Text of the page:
The greatest speeches like the best hypnotic inductions have a sort of trance rhyme to them that draws people into a focused state and makes them forget anything other than the speech. Listen to Sir Winston Churchill on YouTube Notice how he used repetition, emotional words, and paints a picture of a positive future beyond the current hard times. But at the same time he doesn’t lie to his audiences by pretending that things are going to be easy. He connects to the things that are important to his listeners; he evokes strong images. And in the same manner of storytelling or perhaps an epic myth, he speaks about avoiding an oncoming “Dark age” by fierce, proud, brave and collective struggle.

He paints a picture for the listener’s mind. In a few of Churchill’s speeches his language is actually a little confusing . Well spaced conflict is a  powerful hypnotic technique as it “ties up the conscious mind” and appeals more directly to the unconscious which absorbs it often before the conscious mind has untangled it : “Never was so much owed by so many to so few.” He says when talking about the heavily outnumbered RAF men who fought the famous Battle of Britain. We know what he means without following the logical thread of the statement. If you want to be more hypnotic to captivate the attention of your audience then you might like to put these following tips into action (which are explained in detail in the new 10 steps to powerful public speaking course)

• Pepper your speech with words that appeal to feelings. Words that people have to “go inwards” to connect their personal meaning with are called nominalisations and they are hypnotic. These are words like: “Powerful, beautiful, love, wisdom, strength”…and so on. Make sure these kinds of words fit with what you are saying but they will produce more of a response than more “concrete” type words.

 

  • Paint pictures in your listeners’ minds by overlapping their senses. When we hypnotize someone we are seeking to give them a dream-like experience. And of course we dream in pictures, but also sounds, sensations, tastes, and emotions. If you are telling a story in your speech about something that happened to you tell them what you saw, felt, heard, tasted and so forth. This makes it so much more evocative. “I went to the mall and saw a fight” doesn’t draw you as much as: “I was heaving a heavy shopping bag through the mall when I heard a sickening scream, I turned and saw two huge guys trying to mug an old lady who karate kicked them to kingdom come – you could almost smell their fear…!” Be descriptive. Which reminds me…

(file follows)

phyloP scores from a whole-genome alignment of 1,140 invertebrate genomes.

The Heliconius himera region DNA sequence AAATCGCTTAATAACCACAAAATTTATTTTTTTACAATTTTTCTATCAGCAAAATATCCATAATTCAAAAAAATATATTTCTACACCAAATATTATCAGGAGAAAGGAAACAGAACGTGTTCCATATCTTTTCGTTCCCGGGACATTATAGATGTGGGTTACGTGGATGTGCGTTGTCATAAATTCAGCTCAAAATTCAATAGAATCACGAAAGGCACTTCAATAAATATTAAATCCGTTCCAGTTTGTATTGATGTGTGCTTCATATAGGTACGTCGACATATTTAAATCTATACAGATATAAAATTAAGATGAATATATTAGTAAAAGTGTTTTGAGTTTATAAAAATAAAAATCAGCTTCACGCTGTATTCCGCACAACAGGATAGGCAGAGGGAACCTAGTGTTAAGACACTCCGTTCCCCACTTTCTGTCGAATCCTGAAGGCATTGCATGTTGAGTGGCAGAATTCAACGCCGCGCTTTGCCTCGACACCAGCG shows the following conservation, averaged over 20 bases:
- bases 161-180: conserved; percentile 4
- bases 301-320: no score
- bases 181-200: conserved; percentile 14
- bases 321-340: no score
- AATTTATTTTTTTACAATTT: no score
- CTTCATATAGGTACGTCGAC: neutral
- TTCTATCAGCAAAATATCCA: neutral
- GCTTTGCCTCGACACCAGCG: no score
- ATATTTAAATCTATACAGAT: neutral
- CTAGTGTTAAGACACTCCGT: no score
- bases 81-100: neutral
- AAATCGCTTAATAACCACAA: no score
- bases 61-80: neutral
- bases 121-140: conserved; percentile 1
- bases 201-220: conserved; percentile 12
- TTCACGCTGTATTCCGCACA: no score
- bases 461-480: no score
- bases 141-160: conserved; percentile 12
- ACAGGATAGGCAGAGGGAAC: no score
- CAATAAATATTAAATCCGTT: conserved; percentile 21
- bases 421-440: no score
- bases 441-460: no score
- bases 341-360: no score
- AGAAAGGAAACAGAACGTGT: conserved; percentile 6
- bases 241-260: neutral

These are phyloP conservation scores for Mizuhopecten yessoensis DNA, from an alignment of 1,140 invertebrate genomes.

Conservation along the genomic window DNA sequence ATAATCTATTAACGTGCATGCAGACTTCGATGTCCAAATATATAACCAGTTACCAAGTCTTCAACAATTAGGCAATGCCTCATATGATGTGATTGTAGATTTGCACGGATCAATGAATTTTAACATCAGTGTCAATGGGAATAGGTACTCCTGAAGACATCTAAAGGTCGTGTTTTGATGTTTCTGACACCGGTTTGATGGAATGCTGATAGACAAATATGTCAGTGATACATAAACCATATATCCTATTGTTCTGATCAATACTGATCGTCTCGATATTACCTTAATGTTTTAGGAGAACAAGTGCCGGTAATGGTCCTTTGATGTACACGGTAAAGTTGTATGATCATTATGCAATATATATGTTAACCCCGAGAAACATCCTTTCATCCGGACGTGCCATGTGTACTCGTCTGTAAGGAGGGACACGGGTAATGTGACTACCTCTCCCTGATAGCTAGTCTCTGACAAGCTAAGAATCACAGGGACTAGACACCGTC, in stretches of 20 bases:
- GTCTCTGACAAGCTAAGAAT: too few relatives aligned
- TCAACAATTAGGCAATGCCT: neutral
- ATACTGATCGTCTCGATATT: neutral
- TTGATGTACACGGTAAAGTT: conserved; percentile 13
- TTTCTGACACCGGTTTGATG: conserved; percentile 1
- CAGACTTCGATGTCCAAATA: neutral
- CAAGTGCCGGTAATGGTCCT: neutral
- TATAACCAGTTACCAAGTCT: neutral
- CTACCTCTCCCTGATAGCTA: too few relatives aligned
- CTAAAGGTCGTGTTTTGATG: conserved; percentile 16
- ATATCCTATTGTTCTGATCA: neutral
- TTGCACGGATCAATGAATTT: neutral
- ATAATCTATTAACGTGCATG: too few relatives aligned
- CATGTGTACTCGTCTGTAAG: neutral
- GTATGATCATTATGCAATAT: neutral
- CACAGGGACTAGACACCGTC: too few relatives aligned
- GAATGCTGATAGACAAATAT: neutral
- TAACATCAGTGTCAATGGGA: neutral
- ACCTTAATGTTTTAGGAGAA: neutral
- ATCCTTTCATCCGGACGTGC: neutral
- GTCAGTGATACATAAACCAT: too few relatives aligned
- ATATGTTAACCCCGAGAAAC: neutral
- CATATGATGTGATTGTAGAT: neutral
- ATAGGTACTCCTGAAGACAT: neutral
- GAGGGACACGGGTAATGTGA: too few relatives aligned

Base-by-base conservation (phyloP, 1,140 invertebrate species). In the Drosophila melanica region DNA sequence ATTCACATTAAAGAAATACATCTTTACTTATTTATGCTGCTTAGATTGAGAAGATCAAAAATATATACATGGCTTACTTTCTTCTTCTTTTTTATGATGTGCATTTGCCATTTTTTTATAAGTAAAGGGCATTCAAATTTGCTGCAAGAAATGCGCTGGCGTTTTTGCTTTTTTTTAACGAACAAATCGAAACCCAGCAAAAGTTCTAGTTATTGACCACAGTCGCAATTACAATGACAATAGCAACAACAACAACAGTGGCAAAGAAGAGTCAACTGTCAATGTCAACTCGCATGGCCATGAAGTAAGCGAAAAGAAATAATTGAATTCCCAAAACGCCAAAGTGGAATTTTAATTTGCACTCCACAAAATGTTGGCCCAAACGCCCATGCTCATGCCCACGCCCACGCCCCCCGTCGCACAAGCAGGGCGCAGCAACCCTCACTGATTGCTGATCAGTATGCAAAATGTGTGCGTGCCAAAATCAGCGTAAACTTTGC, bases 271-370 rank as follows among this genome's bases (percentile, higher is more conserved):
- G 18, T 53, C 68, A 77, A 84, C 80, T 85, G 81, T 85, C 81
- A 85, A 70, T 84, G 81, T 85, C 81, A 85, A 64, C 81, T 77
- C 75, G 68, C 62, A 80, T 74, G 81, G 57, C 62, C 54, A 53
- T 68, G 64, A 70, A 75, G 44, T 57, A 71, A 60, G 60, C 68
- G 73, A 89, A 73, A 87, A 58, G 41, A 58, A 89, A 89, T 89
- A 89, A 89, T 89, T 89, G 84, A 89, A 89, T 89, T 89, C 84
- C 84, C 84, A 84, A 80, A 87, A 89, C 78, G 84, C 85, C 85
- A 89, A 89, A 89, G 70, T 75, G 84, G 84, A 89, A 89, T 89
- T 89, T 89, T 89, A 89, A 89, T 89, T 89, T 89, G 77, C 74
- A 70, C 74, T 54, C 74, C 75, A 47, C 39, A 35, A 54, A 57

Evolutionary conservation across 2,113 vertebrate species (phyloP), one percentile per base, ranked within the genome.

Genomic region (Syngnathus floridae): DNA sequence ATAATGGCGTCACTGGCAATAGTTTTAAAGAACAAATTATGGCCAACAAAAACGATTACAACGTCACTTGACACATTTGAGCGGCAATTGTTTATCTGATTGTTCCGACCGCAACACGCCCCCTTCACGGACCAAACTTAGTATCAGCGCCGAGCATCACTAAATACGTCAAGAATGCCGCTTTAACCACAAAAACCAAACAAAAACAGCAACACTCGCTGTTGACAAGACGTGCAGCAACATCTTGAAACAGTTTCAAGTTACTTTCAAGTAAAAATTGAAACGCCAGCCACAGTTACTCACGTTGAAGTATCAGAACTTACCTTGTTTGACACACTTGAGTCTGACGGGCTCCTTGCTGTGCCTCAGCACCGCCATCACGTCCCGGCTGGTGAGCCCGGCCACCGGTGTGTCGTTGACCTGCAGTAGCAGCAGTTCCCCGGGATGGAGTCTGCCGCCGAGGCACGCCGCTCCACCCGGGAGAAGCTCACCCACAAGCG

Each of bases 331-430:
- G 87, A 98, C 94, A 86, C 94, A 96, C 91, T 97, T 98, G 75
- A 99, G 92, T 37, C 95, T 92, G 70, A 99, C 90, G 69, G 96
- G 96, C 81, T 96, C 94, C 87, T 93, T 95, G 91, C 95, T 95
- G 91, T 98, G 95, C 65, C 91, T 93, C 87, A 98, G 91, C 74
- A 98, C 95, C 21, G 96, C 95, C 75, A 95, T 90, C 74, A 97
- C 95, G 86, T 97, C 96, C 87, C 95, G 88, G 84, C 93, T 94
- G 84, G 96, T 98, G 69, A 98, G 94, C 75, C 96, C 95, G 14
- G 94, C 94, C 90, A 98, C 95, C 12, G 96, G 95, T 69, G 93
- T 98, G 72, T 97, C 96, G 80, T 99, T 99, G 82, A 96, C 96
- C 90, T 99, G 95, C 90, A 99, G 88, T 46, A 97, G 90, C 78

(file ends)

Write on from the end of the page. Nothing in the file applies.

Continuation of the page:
• Tell stories. Even if you are delivering a speech about molecular biology there are stories to be told – tell them engrossingly.
  • Use your voice to fascinate. Sometimes speed up and sometimes slow…down… a bit. Not all the time or else you will annoy but think about the importance and relevance of your words. When it’s a point you feel is important, slow down a bit and occasionally you can even talk the calm, slow delivery of a real hypnotist.
  • Use unexpectedness. We go into hypnotic trance when we relax but also when we are startled, surprised or even shocked. Great speakers use humor because it can be hypnotic. Humor surprises you – a punch line has a “punch” because it causes surprise. Hypnotists (especially of the stage show variety) will often use “shock “to fast track subjects into hypnotic trance, so be a little surprising here and there to keep your audience focused, then refocused. This technique when presenting is startlingly powerful.

 

It always ends up being about the emotion

Study the effect communication has on people. Just the bits of sound we call “words.” It can make them angry, weep, be prepared to go into battle and change their life infinitely for the better. Words don’t have to be “just words.” Hypnotise your audience to help them feel something real when you speak.